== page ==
The solar industry experienced a fairly challenging year in 2017. Solar stock prices overall have experienced fairly sharp drops amid falling panel prices and regulatory uncertainties according to Forbes magazine.
Internationally, the solar industry faced a global decline in demand in 2017. This was primarily due to a decline in solar installations in China. A modest decline in installations was also experienced across the United States. These declines have occurred despite sharp drops in the costs associated with solar panels in both countries, and elsewhere around the world.
Despite these obstacles over the course of the past 12 months, innovation and exploration continues at a rapid pace. There continues to be exciting new advancements in solar energy and ongoing research at this juncture in time.
As a result of these developments and compelling new research, the small downturn in installations is expected to reverse quickly. The slight decrease in installations was not universal, however. There are a number of locations across the United States, and elsewhere in the world, that have continued to see solar expand throughout 2017 and now into 2018.
Let’s explore the latest developments in the solar industry that are expected to drive new growth.
Solar Thin Film
One of the more interesting advancements in solar technologies is the development and deployment of solar thin film technology. This technology allows for the "printing" of solar film in rolls. These rolls can be utilized for more efficient installation, including integration with roofing materials that can be utilized on commercial, residential, and industrial buildings.
Another recent development is an electricity generating coating that can be applied to windows. This technology permits a window to remain "see-through" but also converts sunshine into energy. In reality, these so-called solar windows, and the applied coating, consist of the smallest functional solar cells on the market today. One solar cell utilized in this technology measures about the size of a quarter of a grain of rice, and these ultrasmall cells form groups or arrays. Sunlight that passes through the arrays produce an electrical charge, which is harvested by very fine wires (thinner than a human hair) and shuttles power to a larger output wire.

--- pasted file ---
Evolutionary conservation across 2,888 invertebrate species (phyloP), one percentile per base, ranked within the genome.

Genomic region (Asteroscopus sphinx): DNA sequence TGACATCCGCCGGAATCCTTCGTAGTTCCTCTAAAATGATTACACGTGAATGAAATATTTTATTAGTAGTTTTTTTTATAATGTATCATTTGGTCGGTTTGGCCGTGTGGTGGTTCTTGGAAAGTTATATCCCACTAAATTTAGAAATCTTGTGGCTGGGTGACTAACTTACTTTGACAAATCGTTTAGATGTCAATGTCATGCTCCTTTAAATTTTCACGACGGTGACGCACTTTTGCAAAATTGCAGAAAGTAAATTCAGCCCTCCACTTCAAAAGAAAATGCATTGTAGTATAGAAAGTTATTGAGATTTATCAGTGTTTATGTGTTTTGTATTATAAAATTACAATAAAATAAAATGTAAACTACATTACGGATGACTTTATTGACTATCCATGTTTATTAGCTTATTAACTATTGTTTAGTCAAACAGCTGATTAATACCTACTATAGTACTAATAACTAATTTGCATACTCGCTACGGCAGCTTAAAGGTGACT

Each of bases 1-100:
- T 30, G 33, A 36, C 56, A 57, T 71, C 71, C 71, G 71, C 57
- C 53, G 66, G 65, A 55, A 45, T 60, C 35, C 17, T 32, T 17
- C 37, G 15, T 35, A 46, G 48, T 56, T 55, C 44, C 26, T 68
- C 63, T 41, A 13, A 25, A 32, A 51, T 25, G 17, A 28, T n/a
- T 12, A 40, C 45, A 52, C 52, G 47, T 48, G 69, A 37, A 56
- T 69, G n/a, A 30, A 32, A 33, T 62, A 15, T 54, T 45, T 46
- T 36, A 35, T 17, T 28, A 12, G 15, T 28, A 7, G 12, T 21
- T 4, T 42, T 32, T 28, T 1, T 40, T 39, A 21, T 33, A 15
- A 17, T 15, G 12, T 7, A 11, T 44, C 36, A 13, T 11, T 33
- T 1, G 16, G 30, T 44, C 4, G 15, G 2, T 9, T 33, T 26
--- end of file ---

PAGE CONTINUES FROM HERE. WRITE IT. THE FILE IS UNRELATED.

Although at first glance, a solar balloon may be mistaken for a hot air balloon, it's in fact anything but. A solar balloon represents new technology that harvests solar power via an array of silvery balloons. The large, plastic balloons concentrate solar energy and then direct it onto solar cells. This particular technology utilizes readily available, and relatively inexpensive, component parts.
The S-5! SolarFoot represents a welcome innovation in the solar industry. The S-5! SolarFoot is a cost-effective pedestal designed for the L-Foot attachment of a rail mounted solar photovoltaic (or solar PV) panel for metal roofs. This innovative product expands the scope of the market for rooftop PV cells. The S-5! SolarFoot allows for direct attachment to a roof or deck. The S-5! SolarFoot is the brainchild of a dedicated team of experienced industry professionals with strong backgrounds in everything from research and development, to engineering and manufacturing. The S-5! SolarFoot is available through a network of distributors located worldwide, including RapidMaterials.
Nanotechnology also plays a role in today’s technology advancements in solar. Nanowires are placed on a carbon-nanotube fabric. The nanowires are capable of absorbing more solar energy than is possible with more traditionally utilized silicon. Nanowires appear to be positioned to allow for more efficient energy harvesting. Because of the appearance of nanowires on a carbon-nanotube fabric, the technology is being called "hairy solar" in some quarters.
The Untapped Light Spectrum
Looking into the future, research is underway in hopes of tapping into more of the light spectrum. At the present time, energy harvested via solar panels is drawn entirely from the visible light spectrum. There remains a notable amount of the light spectrum that is untapped. Research is underway to utilize alternate materials as a means of capturing energy from some of the infrared spectrum and turning it into electricity. Vanadium and titanium are currently being investigated as possible materials that could accomplish this objective in the future.
Jessica Kane writes for Advance Online, a leading provider of web-based OSHA, DOT, and HAZWOPER training.